This week, President Ramaphosa declared a national state of disaster and set out precautionary measures for South Africa to combat the spread of COVID-19 – better known as the Coronavirus. As a result, many local businesses will be facing a challenging operating environment over the coming weeks, but there are some measures businesses owners can take to minimise the impact this has. As the Minister of Finance Tito Mboweni said: “Our primary objective is that the economy doesn’t grind to a halt. Whatever we do, let’s not panic”.
In light of this, here are some tips on how to best manage the situation at your business:
1. Ramp up hygiene measures
Protecting your employees and customers should be a priority during this period and, since one of the main ways that COVID-19 spreads is through the contamination of surfaces, make sure to bolster cleanliness and hygiene control at your premises and retail spaces. The World Health Organisation advises wiping down all surfaces and objects with disinfectant regularly. Offering hand sanitiser and ensuring there is soap and water available at all times is crucial, as well as avoiding physical contact, such as handshakes, where possible.
2. Respond and plan
This might include setting up a response team dedicated to areas like staff wellness and sales responses to demand shocks. If anyone who works for you experiences any flu-like symptoms, ensure they alert their line-manager and follow company protocol; which should include self-quarantine and contacting a doctor or visiting a testing centre. Consider revisiting your insurance policies and create a contingency plan for when your business might feel the economic ramifications of COVID-19; whether it’s a drop in sales, or a disrupted global supply chain as a result of closed ports.
3. Consider flexible working hours
To avoid the spread of the COVID-19 virus, “social distancing” has been advised. It therefore might help to encourage employees to work from home, where possible, or work on a skeleton staff until things are under control. Bear in mind that all parents will be under significant added pressure, due to the schools that closed nationally on Wednesday 18 March. Any employees who take public transport should also be encouraged to avoid the crowds by travelling at off-peak times, if possible.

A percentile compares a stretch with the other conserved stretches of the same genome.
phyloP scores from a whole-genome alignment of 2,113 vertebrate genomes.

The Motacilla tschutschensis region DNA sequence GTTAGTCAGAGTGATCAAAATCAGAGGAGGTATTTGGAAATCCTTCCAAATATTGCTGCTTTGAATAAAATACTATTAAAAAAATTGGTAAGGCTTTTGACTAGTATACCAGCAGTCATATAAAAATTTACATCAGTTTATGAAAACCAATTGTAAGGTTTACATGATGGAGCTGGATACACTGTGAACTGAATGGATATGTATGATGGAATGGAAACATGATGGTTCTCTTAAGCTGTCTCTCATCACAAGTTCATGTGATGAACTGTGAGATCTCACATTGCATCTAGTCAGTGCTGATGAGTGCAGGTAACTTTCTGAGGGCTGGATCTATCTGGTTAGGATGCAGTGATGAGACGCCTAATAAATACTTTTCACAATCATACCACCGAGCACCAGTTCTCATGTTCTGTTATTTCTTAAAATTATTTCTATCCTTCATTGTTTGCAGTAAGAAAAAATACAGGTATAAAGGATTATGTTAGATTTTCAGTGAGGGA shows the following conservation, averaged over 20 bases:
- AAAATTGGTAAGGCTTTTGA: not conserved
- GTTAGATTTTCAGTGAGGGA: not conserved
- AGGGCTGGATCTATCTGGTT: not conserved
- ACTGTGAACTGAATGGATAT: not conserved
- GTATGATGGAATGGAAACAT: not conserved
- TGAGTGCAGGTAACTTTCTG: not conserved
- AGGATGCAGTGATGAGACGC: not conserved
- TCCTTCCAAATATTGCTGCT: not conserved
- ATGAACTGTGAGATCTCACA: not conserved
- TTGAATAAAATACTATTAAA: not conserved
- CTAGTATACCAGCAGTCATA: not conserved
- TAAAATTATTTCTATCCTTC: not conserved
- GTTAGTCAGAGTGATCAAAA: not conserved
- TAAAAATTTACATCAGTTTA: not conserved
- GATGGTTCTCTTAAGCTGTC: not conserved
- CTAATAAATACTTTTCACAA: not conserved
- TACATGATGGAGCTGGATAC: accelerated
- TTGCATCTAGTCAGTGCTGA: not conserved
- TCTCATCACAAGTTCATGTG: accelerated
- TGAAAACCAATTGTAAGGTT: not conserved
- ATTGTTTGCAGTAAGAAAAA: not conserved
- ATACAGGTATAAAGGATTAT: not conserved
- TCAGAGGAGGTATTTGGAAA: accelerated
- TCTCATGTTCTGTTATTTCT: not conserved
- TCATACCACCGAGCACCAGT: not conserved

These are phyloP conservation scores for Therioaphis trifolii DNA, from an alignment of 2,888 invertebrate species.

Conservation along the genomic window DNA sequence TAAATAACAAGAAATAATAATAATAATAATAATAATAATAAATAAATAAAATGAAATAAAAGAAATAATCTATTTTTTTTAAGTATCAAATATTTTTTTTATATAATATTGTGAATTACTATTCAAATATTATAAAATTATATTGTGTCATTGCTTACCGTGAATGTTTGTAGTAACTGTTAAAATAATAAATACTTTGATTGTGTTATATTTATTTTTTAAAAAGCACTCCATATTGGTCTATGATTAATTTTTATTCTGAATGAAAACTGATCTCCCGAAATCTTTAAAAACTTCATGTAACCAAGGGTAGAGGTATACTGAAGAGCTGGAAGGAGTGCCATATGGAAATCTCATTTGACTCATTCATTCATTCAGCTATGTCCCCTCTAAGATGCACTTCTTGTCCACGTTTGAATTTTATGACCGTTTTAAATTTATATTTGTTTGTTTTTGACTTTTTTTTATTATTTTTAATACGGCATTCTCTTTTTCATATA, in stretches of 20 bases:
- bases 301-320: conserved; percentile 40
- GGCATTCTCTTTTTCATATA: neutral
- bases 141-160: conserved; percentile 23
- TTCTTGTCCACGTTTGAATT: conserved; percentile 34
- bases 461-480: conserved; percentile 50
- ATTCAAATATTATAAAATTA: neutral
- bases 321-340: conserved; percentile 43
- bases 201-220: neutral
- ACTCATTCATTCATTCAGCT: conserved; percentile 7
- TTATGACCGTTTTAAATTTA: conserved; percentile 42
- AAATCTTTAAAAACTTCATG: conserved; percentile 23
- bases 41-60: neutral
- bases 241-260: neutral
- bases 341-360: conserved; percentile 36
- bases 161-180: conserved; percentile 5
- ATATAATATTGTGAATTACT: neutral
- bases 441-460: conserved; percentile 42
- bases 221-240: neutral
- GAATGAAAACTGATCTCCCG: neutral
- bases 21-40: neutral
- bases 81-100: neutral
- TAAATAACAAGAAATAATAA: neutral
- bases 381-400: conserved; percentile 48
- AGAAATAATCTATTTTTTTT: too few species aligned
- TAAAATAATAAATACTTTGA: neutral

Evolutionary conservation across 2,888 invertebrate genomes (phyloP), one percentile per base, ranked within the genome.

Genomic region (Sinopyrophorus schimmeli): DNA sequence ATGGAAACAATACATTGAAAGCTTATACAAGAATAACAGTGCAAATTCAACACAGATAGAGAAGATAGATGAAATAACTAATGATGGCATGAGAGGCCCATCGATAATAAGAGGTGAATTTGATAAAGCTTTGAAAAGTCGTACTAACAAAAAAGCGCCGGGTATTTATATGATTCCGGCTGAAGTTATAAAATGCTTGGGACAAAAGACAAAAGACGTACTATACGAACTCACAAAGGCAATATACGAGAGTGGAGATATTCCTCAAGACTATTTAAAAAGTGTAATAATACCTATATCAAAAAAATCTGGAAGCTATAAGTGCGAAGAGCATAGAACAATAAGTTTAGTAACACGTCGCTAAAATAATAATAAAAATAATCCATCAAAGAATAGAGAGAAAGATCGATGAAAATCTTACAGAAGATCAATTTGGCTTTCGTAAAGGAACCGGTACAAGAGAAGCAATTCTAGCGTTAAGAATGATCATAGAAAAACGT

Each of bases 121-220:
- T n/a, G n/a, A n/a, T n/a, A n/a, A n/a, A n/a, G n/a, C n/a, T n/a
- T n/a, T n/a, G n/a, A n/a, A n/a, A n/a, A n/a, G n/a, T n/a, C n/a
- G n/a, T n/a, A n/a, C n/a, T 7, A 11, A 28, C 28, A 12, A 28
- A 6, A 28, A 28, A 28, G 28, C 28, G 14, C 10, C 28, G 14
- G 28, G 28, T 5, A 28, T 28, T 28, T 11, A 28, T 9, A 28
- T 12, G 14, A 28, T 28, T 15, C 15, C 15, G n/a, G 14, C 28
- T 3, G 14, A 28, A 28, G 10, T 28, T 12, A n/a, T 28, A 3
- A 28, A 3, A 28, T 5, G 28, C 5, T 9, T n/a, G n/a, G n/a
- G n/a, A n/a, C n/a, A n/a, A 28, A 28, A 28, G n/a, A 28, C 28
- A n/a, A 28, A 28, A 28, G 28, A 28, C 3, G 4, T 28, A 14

4. Take it online
Keeping at least 1.8 metres away from people decreases the chances of contracting the virus. Due to this, the Government has placed a ban on gatherings of more than 100 people, which means any upcoming business events should be postponed and it’s not advised to attend conferences. In fact, in-person meetings are best avoided altogether. The good news is, living in the age of digital means that business doesn’t have to grind to a halt; instead, simply conduct meetings via tech applications like Skype, Google Hangouts or Zoom, where possible. Where practical, consider expanding your sales online. Consumers demand that most things be available at the click of the mouse and this might be the best time to add an e-commerce element to your website.
5. Minimise travel
Although there are no explicit travel prohibitions for South Africans, citizens have been advised to refrain from all forms of travel to or through identified high-risk regions and countries like the European Union, China and South Korea. Even domestic travel is being discouraged - particularly by air, rail, taxis and buses. As such, take meetings online instead of travelling wherever possible. Added to this, make sure that anyone within the company who has been overseas recently – or plans to in the near future - complies with the new testing and quarantine measures.
6. Communicate with stakeholders and show solidarity
Dealing with a crisis well will show clients, customers, employees and suppliers that you have resilience as a business. Tackle the issue head on and communicate clear company policy with regards to how you will manage the situation surrounding COVID-19; this will help to avoid panic and limit any damage done to existing relationships.
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